WASHINGTON: The husband of an Illinois woman diagnosed with coronavirus after returning from a trip to China has also become infected, marking the first known person-to-person transmission of the disease within the United States, health authorities said on Thursday (Jan 30).
The latest Illinois case brought the tally of confirmed US coronavirus infections to six, none fatal, according to the Centers for Disease and Prevention (CDC), as the number of Americans potentially exposed to the virus and placed under medical observation continued to rise.
One of 195 US citizens evacuated from Wuhan, China, and voluntarily confined to a military base near Los Angeles for evaluation was slapped with a mandatory quarantine after trying to leave the facility, health officials there said on Thursday.
The quarantine order, issued Wednesday night by the county health agency, requires the individual to remain at March Air Reserve Base for the full 14-day incubation period of the virus, rather than 72 hours as prescribed by the CDC to screen evacuees before they are released.
READ: US evacuees from Wuhan placed under 72-hour 'hold' at California military base
None has shown any symptoms, a county health spokeswoman said. The quarantined person, whose identity was not disclosed, is complying with the order, she added.
The first five known US patients are believed to have contracted the virus during visits to China, epicentre of the worldwide outbreak, whereas the newly diagnosed Illinois patient - confirmed by the CDC on Wednesday - was infected by his wife.
"This is the first case of person-to-person transmission in the US," said Dr Allison Arwady, a commissioner at the Chicago Department of Public Health. Even so, Arwady added, "there is no local emergency".
The United States told its citizens Thursday night "do not travel" to China, raising its warning alert to the highest level because of the coronavirus epidemic.
In issuing a level four travel advisory - up from urging Americans to "reconsider" travel to China - the State Department said it was acting after the World Health Organization declared the epidemic originating in the city of Wuhan an international emergency.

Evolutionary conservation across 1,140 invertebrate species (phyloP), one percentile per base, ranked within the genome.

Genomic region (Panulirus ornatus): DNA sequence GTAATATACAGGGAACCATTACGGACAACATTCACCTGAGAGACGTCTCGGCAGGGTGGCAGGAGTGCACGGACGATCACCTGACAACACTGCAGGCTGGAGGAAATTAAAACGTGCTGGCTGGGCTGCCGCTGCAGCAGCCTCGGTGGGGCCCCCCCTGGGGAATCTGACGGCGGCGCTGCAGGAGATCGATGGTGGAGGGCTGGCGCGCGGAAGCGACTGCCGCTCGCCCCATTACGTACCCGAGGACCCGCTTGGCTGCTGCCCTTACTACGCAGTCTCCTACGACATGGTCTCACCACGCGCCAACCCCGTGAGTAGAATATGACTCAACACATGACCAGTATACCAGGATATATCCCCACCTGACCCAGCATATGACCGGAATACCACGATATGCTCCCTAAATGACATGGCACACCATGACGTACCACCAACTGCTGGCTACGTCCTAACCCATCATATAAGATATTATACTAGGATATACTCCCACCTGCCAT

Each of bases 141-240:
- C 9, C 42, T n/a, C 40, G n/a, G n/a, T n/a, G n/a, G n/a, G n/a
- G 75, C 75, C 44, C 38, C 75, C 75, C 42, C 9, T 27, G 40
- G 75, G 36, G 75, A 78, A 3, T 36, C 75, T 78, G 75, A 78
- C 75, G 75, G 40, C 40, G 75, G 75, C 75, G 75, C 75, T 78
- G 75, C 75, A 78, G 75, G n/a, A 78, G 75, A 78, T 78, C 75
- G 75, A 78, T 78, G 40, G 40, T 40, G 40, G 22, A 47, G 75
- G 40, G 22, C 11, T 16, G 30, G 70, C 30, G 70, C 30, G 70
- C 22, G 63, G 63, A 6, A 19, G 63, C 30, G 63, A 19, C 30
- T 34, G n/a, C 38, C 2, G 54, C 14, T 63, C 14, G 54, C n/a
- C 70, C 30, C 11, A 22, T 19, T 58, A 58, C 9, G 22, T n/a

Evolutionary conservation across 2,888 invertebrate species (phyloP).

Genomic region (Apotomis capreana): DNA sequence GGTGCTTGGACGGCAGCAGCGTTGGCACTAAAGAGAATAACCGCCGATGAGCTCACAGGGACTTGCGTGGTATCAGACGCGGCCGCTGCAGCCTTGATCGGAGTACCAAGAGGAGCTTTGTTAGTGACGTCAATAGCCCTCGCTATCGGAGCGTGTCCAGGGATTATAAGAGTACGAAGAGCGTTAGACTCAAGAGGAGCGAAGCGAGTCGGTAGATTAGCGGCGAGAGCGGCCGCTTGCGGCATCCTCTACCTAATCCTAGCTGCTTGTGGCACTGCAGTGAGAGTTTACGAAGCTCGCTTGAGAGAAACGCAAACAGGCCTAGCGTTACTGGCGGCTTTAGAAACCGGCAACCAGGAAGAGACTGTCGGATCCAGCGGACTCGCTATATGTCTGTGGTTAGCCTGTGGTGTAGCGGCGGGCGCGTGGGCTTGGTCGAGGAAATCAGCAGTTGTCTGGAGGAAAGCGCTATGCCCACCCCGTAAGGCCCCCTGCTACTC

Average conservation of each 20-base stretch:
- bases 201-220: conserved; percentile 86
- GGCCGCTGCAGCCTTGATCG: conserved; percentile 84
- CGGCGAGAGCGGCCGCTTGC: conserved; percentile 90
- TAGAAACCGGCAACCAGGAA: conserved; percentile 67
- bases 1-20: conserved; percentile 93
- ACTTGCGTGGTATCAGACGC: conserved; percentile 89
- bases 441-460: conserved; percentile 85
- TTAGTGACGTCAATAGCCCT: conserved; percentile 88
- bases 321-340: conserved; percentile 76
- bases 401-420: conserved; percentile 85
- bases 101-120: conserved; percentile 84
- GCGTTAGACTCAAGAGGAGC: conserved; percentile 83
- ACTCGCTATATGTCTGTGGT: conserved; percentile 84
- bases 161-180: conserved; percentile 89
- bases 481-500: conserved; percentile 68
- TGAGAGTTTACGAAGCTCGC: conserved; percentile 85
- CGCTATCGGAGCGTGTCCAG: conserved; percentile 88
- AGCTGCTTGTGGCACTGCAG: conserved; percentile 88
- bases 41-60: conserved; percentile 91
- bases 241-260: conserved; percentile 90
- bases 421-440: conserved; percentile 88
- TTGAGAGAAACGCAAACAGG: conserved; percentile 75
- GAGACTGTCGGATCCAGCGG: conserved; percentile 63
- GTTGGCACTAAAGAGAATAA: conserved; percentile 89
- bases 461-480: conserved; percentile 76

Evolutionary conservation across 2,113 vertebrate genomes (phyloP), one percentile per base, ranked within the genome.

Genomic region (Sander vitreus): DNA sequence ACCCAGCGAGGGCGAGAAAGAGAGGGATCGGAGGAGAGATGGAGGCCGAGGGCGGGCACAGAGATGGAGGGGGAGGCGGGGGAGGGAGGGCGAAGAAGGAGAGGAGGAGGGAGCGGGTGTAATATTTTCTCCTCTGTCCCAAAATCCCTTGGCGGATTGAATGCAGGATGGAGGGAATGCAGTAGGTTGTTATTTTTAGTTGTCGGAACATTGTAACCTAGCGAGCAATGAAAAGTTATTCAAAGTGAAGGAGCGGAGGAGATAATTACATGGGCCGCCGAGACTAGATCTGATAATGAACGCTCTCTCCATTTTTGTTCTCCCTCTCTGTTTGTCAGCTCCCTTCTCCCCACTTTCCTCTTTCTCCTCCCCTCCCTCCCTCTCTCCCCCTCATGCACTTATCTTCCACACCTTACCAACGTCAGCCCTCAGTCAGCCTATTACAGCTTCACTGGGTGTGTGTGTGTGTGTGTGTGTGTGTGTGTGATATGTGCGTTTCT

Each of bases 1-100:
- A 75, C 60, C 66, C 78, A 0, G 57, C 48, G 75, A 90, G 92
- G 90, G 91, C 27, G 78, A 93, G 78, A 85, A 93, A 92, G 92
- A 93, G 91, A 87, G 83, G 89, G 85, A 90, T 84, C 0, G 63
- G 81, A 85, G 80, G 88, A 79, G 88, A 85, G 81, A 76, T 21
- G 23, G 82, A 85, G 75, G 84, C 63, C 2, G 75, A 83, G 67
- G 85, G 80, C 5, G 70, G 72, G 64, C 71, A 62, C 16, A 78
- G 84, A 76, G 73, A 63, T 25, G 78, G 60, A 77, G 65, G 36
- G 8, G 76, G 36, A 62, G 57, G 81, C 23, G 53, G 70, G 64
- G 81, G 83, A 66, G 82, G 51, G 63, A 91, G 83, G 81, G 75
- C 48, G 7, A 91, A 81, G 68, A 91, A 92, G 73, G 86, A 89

In an updated travel advisory, the department said any Americans in China now "should consider departing using commercial means.".
It recalled that last week it had ordered the departure of all non-emergency US personnel and their family members from Wuhan.
"The US government has limited ability to provide emergency services to US citizens in Hubei province," the advisory said.
Concern about the new virus has mushroomed around the world as more cases turn up outside China. Health authorities still do not know how dangerous the virus is or how easily it spreads.
The World Health Organization on Thursday declared the coronavirus outbreak in China a global emergency as cases spread to 18 countries. More than 200 deaths and nearly 10,000 cases have been reported in China, the vast majority in and around Wuhan, China, where it is believed to have originated in a market that traded in illegal wildlife.
US RISK STILL SEEN AS LOW
Airlines were facing mounting pressure by cabin crew to stop all flights due to unease about exposure to the rapidly spreading coronavirus, with American Airlines' pilots filing a lawsuit seeking an immediate halt.
The Illinois Department of Public Health said it was tracking 21 people who had contact with the infected Illinois couple, both in their 60s. Officials said the husband had not recently taken public transportation or attended any large gatherings.
He has been in isolation the past two days after showing symptoms and was immediately hospitalised, Arwady said.
CDC experts said they were not surprised by the development and that further person-to-person cases were likely to emerge.
"We understand that this may be concerning, but based on what we know now, we still believe the immediate risk to the American public is low,” CDC director Dr Robert Redfield said in a release on Thursday.
Following the airlift of State Department employees and other Americans from Wuhan, Washington also was evacuating non-emergency government employees and family members from the US Embassy in Beijing and consulates in Chengdu, Guangzhou, Shanghai and Shenyang due to the coronavirus outbreak, a State Department official said on Thursday.
The department also will charter additional evacuation flights from Wuhan, leaving on Monday or sooner, it said in a statement on its website.